How Psychedelic Therapy Helped A Widow Overcome Grief And Enjoy Her Career Again

How It Felt Before Psychedelic Therapy: Draining Fear And Anxiety

Sarah returned from her wedding elated; as she approached her 30’s, she was eager to raise a family with a loving partner. The joyous momentum hit a tragic end when a colonoscopy discovered terminal cancer:

“Your honeymoon is supposed to be the most exciting, loving time of your life,*” She recalls, “you're trying to get pregnant [and then] you're told that you're not going to essentially have children and your new husband is going to be dead soon.”

Almost immediately, all the creative capacity she had thrown into her work leading a team at Facebook became laser-focused on saving her husband.

“For the first three-four months, I did not sleep. I just put my head down into research and just connected with people as kind of an escape. But then, when things calmed down, I felt a sense of fear and terror.”

After a 3 1/2-year struggle, her husband passed away. During the run-up to his passing and the ensuing logistics around his estate after, Sarah describes being in a state of constant anxiety.

“I'm typically a pretty bubbly, positive person, and I just was not myself,” she lamented. “My brain didn't seem to work at the same capacity.”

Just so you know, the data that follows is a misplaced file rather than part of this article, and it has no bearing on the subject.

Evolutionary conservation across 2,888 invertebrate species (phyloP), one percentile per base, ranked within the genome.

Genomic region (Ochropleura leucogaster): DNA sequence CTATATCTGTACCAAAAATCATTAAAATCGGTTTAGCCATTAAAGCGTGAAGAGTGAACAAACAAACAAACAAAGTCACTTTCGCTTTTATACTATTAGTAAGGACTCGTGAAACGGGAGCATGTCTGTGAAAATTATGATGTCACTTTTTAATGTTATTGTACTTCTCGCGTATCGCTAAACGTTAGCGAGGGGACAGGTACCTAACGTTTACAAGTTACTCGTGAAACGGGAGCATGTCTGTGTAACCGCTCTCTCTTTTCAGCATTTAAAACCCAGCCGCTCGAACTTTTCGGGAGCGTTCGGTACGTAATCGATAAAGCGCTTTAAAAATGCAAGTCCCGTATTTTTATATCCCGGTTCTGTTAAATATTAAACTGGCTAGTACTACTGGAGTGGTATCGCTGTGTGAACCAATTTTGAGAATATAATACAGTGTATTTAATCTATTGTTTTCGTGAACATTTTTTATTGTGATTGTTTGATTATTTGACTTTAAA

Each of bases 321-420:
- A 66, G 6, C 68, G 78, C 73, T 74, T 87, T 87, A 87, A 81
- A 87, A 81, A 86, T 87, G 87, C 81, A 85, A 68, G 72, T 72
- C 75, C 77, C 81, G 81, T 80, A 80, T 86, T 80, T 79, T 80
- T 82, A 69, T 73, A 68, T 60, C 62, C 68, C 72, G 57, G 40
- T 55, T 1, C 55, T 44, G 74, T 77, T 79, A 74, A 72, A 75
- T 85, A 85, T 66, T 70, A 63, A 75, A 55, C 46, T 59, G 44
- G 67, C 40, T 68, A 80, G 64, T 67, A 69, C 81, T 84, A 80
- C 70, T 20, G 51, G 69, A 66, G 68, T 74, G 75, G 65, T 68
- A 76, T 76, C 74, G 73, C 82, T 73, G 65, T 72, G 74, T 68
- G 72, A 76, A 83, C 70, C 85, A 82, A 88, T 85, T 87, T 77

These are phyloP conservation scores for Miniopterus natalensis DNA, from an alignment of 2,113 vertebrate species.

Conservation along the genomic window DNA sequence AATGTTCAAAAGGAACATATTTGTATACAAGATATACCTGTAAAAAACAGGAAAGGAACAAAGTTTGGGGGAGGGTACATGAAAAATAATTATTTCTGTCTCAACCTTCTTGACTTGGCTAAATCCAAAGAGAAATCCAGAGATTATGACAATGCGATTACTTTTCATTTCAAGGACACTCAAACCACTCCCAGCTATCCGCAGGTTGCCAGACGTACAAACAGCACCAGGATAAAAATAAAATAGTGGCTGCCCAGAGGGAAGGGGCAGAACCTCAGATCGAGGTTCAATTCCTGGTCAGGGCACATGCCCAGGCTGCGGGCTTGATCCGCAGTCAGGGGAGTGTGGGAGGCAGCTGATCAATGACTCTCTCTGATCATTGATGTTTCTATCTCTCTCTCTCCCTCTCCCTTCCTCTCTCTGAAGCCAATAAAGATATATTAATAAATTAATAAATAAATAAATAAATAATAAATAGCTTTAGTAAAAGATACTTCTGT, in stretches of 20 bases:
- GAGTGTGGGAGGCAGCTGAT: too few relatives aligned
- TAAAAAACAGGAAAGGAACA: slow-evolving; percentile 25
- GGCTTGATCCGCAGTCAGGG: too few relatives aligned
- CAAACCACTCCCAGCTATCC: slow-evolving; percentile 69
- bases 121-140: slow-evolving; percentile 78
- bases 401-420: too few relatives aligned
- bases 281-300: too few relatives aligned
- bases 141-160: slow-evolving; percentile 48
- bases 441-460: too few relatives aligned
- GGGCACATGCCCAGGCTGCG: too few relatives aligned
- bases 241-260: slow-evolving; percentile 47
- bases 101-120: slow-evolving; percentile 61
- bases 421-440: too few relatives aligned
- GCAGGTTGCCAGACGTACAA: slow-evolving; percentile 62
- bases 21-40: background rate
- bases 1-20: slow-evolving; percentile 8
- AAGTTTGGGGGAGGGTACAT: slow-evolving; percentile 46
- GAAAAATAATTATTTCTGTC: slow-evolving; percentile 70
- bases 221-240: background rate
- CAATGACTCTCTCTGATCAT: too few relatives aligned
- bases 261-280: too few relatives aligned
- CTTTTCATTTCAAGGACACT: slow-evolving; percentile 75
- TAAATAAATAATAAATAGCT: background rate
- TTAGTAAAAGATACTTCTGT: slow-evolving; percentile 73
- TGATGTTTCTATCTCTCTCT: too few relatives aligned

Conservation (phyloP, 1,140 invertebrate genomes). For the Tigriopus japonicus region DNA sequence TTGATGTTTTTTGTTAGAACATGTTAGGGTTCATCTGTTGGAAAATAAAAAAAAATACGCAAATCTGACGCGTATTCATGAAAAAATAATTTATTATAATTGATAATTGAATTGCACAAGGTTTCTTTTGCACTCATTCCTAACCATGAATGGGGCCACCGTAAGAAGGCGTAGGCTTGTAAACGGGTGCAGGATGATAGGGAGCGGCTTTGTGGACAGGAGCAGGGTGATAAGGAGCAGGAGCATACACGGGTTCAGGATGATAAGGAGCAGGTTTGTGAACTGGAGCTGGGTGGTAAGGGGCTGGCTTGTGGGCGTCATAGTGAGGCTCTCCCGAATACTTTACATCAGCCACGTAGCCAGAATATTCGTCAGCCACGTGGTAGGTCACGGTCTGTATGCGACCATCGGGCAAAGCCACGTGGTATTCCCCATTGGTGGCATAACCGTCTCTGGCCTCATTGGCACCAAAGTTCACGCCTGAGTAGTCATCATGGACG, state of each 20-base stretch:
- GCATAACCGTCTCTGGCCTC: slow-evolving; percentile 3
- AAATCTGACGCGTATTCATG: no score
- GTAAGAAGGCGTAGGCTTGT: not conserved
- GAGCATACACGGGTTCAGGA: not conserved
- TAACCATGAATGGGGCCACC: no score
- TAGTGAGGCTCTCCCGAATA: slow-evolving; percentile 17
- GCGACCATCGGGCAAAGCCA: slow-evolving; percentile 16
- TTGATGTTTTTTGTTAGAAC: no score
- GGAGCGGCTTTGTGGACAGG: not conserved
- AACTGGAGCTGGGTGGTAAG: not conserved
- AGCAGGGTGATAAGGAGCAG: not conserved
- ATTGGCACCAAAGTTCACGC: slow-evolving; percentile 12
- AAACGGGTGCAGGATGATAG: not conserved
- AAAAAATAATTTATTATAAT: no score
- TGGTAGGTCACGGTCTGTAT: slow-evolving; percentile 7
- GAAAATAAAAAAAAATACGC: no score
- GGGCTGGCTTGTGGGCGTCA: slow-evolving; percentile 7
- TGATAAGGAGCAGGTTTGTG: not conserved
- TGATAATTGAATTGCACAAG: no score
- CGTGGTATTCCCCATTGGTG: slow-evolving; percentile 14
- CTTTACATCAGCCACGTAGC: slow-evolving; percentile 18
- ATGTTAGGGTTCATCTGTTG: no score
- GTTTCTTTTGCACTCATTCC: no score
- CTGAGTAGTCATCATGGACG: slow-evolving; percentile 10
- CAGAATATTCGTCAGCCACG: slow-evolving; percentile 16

For instance, she tried to distract herself at work, but when an email from a trust attorney would pop up in her inbox, a rush of anger would consume her thoughts.

To its credit, Facebook is replete with mental health resources, and Sarah took advantage of as many opportunities as she could. She recalls hot yoga and extensive talk therapy being particularly helpful.

Afterward, “it just kind of gave me a sense of equanimity”.

Unfortunately, this sense of calm never lasted. Over and over, she would boomerang from temporary relief into a state of debilitating grief.

She left work in search of better solutions.

Without Distraction: The Ketamine Experience

The culture of Silicon Valley is no stranger to psychedelics; over the last few years, the likes of magic mushrooms have gone from the hobby horse of eccentric Northern California inventors into one of the most promising treatments for a range of mental health disorders.

So, Sarah’s friends in the tech industry helped her navigate the still-nascent psychedelics industry.

As of this writing, the only legal psychedelic is Ketamine, a dissociative anesthetic traditionally used to calm patients during surgery. In medical doses, patients enter a blackened dream-like state without much memory.

At slightly lower doses than is typical in surgery, but higher than a recreational setting, patients report entering a dream-like state where they cannot only remember the experience, but deliberately engage with thoughts that otherwise would have been far too painful to deal with sober.

As the ketamine began to take over, Sarah recalls (finally) not distracting herself from thinking about her worst fears. In her words:

“Oh my god! I'm going to be a widow. I was 35 at the time. I may never have children.”

Ketamine is a hallucinogen; users often report that important ideas or inspirations will manifest as lifelike visualizations.

Around the time she underwent treatment, Sarah read the 1960s guru, Baba Ram Dass, made most famous by his influential work on equanimity, Be Here Now.

She recalls “communicating” with a version of Dass and eventually coming to imagine ways in which “I can be perfectly happy without children or a partner.”